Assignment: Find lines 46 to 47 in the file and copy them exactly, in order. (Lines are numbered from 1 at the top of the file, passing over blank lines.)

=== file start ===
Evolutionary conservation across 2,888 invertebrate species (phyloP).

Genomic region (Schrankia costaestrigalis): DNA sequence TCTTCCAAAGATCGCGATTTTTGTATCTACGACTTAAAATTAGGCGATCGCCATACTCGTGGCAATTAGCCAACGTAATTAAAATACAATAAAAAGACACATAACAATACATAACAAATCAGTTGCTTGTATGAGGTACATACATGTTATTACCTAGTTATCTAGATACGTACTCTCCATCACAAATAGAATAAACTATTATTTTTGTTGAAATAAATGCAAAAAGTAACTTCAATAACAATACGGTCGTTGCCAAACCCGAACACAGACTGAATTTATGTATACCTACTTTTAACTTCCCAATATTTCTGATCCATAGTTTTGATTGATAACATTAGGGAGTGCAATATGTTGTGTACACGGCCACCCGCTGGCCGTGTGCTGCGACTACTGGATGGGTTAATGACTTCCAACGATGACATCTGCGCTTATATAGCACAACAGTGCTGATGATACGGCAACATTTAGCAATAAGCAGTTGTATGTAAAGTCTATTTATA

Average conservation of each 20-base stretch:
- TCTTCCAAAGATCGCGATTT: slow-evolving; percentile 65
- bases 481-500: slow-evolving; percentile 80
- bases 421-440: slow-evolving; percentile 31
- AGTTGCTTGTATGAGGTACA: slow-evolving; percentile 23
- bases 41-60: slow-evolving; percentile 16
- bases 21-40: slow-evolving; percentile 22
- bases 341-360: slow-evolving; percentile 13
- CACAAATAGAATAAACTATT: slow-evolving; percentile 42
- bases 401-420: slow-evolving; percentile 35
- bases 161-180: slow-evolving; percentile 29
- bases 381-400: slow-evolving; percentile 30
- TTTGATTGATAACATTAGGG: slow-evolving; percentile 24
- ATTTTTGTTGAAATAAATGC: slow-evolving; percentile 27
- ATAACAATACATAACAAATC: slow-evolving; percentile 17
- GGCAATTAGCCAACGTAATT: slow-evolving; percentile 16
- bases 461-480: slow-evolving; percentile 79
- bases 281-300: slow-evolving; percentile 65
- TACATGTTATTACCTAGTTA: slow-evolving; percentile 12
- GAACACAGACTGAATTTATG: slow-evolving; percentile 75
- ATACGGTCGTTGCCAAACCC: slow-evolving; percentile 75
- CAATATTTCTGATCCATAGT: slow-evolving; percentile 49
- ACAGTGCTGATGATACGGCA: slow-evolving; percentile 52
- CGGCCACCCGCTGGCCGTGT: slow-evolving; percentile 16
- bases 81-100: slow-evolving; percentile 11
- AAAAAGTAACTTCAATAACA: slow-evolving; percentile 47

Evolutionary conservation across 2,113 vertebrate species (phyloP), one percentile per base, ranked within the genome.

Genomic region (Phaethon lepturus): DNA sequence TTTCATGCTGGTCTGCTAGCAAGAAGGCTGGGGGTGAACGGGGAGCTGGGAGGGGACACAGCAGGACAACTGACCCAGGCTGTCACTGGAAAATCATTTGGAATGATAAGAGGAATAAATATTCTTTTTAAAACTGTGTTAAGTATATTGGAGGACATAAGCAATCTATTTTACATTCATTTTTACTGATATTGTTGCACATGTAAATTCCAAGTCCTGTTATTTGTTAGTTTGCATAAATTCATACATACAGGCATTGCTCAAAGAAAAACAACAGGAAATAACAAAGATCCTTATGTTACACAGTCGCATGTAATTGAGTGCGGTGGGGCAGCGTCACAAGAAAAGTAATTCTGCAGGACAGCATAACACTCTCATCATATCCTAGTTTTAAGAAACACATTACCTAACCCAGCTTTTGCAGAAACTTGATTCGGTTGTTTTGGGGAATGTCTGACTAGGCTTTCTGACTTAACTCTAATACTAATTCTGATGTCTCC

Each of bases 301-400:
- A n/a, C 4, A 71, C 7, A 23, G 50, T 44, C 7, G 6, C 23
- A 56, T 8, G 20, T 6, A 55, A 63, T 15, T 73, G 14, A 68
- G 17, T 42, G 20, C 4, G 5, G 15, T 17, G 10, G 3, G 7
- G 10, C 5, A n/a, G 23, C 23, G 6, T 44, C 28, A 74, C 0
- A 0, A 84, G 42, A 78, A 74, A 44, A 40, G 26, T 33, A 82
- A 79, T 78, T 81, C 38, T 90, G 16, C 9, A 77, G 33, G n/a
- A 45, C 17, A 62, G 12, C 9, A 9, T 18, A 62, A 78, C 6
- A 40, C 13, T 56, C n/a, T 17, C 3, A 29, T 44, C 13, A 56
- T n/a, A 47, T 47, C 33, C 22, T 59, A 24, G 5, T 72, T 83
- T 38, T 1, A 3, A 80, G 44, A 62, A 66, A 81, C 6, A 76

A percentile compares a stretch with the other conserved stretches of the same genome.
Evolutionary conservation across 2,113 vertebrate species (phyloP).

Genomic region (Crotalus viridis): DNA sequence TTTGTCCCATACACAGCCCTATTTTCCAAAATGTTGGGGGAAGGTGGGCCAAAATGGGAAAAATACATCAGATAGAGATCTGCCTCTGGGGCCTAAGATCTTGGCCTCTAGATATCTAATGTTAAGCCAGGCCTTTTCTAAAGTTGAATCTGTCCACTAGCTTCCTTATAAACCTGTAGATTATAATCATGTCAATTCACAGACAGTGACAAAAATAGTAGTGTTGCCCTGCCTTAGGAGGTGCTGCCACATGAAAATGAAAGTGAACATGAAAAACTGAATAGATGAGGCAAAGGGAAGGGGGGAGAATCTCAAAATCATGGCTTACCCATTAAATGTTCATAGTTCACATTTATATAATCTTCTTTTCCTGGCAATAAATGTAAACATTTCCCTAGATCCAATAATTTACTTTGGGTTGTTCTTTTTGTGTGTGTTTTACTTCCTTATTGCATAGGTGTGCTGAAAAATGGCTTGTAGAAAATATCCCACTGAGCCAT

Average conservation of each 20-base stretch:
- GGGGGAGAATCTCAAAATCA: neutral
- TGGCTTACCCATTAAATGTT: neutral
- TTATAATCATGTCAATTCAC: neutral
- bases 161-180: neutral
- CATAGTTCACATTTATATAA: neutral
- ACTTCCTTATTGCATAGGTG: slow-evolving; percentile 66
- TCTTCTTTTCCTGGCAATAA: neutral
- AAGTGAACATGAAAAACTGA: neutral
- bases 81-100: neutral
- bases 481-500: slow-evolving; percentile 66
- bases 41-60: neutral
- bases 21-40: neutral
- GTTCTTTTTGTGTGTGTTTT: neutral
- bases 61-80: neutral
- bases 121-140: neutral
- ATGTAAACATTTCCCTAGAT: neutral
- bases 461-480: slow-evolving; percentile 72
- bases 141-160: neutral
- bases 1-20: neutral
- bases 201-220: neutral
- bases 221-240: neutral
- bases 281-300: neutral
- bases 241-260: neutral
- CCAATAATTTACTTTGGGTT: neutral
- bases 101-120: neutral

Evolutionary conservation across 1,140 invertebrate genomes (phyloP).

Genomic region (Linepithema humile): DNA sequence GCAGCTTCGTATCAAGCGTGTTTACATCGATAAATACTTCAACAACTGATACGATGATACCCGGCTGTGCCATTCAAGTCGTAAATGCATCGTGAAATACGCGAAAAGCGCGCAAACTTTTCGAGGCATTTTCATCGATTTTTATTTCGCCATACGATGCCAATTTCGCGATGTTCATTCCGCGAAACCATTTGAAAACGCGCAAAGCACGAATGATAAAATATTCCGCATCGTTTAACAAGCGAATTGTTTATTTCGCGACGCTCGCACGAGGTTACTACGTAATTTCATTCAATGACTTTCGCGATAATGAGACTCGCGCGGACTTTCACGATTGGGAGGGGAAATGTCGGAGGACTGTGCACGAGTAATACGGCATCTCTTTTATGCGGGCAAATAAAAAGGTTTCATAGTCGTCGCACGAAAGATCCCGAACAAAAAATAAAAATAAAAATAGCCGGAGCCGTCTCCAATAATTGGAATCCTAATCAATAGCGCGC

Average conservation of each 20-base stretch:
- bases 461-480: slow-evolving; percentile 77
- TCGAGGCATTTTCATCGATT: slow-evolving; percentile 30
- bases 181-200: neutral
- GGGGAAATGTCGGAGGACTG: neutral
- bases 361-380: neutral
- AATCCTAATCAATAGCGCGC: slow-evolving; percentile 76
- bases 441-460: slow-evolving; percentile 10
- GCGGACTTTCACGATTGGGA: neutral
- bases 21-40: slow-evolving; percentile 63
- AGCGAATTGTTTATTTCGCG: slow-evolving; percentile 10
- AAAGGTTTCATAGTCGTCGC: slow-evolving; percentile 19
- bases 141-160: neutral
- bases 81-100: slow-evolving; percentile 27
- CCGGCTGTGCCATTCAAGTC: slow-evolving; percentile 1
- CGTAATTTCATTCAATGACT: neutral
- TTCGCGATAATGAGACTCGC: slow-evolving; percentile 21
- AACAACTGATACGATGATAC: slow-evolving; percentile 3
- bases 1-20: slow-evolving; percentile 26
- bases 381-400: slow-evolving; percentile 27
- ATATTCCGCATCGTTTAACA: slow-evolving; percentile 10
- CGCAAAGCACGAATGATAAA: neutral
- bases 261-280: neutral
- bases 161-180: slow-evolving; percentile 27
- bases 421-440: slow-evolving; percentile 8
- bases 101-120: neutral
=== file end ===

- GGGGGAGAATCTCAAAATCA: neutral
- TGGCTTACCCATTAAATGTT: neutral